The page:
Separation Agreements

Time in court arguing over the terms of separation often has damaging effects on both spouses and children.  A separation agreement can save a significant amount of money and may be the best way of resolving matters arising from the breakdown of your relationship and avoid unnecessary time in court. 

A separation agreement is a legal contract which can be negotiated before (sometimes called a prenuptial agreement), during, or after the breakdown of your relationship.  It represents the decisions that you and your former spouse make together rather than having a judge decide what is best for you and often for your children.  Separation agreements can cover not only property issues, but also items such as spousal support, child support, and day-to-day issues related to raising children.  It may also cover issues related to obtaining a divorce, such as who applies and pays for the costs of the divorce, although only a court may grant a divorce.

You may draft your own separation agreement, but the law requires that lawyers represent each party and explain their respective rights, risks and obligations to them.  If parties do not obtain independent legal advice about a separation agreement, a judge will not be able to ensure the circumstances under which the agreement was signed were fair and appropriate, and may not enforce the agreement if it is challenged. 

When people draft their own separation agreement, they often end up in court to settle disputes over the terms of the agreement.  Each of the parties may have understood the wording of the agreement differently and a court would then have to decide the proper legal interpretation.  People also often draft their own separation agreement to deal with the circumstances they are in at the time and do not include terms to deal with changes in circumstances and/or terms to deal with situations in which one of them does not follow the agreement, leaving important issues up in the air and potentially requiring an application to court to resolve.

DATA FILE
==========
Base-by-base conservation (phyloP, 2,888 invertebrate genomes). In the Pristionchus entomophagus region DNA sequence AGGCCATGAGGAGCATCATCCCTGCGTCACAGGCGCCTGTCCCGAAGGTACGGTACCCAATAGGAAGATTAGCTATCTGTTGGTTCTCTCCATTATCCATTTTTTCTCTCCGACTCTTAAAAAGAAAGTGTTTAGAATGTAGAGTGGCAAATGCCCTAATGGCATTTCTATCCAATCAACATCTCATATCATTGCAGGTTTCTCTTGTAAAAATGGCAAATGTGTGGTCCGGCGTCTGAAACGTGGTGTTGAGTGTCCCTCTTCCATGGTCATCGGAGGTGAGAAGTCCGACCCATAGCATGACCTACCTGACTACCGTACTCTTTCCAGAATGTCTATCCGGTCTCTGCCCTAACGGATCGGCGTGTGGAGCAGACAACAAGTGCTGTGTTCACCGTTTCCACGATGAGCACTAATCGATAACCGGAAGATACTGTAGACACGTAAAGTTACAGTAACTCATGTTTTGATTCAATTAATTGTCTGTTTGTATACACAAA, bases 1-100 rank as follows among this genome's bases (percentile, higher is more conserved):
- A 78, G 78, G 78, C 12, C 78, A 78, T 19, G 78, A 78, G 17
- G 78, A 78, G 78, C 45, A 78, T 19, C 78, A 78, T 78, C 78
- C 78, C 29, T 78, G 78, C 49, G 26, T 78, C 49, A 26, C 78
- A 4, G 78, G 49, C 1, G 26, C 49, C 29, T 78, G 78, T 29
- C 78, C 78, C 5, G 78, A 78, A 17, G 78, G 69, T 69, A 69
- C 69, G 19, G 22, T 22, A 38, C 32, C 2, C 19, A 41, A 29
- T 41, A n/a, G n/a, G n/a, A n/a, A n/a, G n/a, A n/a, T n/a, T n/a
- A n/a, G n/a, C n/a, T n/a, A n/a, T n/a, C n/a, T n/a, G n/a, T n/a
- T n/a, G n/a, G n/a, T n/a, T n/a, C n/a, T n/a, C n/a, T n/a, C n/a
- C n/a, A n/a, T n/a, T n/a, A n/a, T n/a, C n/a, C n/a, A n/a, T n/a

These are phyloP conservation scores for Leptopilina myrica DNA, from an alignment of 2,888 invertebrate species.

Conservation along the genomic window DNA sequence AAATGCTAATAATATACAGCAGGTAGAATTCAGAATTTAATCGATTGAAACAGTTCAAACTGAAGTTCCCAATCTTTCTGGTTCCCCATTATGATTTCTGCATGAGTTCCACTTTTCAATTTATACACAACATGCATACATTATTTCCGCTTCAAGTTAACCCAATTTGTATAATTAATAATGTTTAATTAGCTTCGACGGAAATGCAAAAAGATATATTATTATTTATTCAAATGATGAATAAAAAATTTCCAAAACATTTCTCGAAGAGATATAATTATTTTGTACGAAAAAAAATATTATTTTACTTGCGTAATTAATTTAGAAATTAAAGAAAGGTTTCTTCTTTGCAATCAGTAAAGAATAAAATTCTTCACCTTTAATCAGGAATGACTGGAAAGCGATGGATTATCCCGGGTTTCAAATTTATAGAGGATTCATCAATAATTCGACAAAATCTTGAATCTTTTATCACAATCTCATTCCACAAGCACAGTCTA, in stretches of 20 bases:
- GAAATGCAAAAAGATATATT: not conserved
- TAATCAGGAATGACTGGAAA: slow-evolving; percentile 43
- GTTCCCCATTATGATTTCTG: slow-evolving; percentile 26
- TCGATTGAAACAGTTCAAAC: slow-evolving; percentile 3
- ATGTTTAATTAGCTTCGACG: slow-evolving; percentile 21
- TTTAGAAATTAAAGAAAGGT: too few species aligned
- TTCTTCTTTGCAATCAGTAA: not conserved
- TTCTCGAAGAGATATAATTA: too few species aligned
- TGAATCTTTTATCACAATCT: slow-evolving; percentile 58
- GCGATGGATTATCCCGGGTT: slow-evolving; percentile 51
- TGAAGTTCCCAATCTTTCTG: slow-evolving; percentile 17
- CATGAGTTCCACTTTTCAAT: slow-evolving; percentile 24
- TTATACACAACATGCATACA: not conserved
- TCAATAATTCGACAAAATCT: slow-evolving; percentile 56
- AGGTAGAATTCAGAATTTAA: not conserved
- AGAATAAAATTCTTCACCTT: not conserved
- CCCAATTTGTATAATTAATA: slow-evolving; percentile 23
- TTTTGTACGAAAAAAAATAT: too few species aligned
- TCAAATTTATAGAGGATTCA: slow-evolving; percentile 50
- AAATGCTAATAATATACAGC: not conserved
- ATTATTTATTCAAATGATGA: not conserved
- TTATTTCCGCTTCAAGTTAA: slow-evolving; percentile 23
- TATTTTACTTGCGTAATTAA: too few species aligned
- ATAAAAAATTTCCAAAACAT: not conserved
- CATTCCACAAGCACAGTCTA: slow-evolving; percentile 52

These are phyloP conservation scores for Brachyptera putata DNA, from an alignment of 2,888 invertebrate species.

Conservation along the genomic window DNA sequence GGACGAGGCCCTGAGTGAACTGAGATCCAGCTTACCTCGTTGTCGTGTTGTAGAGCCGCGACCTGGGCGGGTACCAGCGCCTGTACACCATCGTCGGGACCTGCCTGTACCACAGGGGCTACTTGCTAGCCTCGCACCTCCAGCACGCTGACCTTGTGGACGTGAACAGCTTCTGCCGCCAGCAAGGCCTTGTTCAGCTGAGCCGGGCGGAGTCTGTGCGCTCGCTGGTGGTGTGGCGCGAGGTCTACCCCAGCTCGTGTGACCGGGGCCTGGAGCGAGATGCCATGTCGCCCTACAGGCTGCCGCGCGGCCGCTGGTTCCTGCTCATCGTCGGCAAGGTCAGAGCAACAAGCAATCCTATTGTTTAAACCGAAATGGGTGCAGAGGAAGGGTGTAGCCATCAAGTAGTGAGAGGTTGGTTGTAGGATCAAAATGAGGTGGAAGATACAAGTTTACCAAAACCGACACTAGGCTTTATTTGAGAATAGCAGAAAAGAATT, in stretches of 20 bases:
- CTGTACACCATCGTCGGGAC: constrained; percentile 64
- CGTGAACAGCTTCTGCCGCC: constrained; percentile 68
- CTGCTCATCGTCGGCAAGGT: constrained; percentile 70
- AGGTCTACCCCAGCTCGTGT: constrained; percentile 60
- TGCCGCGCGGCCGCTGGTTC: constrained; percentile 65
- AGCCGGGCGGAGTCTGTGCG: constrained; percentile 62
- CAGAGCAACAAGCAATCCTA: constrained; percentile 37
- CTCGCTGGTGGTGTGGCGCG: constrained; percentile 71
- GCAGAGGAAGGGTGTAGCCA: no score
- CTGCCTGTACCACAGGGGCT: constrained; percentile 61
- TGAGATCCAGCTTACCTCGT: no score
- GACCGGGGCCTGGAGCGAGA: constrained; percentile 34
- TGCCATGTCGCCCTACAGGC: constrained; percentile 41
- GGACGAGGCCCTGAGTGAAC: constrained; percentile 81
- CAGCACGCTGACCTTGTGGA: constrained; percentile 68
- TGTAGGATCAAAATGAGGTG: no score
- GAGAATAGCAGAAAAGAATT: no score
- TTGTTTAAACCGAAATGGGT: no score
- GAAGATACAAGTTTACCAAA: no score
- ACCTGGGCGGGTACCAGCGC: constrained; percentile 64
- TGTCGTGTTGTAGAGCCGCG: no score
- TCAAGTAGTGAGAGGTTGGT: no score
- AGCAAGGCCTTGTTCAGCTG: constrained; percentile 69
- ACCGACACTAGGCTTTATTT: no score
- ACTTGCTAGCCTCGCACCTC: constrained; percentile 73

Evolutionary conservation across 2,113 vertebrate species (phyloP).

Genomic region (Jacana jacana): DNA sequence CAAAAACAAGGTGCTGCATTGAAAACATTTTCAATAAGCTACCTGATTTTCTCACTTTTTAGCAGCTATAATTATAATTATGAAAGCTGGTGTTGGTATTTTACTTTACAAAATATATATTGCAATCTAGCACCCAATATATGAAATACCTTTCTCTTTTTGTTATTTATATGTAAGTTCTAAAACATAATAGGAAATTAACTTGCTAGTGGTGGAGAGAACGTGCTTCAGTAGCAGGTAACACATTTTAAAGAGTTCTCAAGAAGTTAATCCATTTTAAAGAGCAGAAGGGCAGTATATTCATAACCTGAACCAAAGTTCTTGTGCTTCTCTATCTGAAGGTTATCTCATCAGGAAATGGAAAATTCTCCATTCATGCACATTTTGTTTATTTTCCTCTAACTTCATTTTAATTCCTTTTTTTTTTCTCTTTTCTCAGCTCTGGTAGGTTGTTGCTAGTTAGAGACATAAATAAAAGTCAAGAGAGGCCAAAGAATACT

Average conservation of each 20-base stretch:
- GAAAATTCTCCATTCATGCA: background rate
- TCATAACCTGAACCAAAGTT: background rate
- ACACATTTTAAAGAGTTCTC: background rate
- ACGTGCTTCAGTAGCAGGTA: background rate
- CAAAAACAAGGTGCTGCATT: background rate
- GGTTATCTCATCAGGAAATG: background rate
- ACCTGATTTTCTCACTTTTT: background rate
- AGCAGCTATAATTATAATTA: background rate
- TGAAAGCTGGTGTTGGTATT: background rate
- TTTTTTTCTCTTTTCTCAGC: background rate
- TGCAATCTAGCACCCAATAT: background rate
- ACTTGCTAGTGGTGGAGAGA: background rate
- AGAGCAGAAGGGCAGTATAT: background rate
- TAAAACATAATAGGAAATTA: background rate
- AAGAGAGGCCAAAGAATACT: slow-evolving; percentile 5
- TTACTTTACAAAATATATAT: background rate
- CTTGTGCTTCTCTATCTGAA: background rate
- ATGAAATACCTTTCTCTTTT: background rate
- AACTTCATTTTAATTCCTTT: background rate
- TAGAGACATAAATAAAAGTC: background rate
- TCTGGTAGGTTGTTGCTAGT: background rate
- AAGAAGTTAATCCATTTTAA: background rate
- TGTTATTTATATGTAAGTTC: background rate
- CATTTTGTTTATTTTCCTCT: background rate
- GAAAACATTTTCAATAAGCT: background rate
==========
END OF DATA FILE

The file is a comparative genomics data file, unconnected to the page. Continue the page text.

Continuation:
To ensure a separation agreement will be enforceable, both spouses must provide full and truthful financial and property information to one another.  There cannot be any undue pressure or unfairness in the process of creating the agreement, and both parties must understand their rights and obligations under the agreement.  Independent legal advice also ensures that a separation agreement is fair, in compliance with the law, and to show that one party did not force or pressure the other into signing it.

If you are experiencing a separation or breakdown in your relationship, it is a good idea to consult with an experienced lawyer to determine whether a separation agreement will work well for you.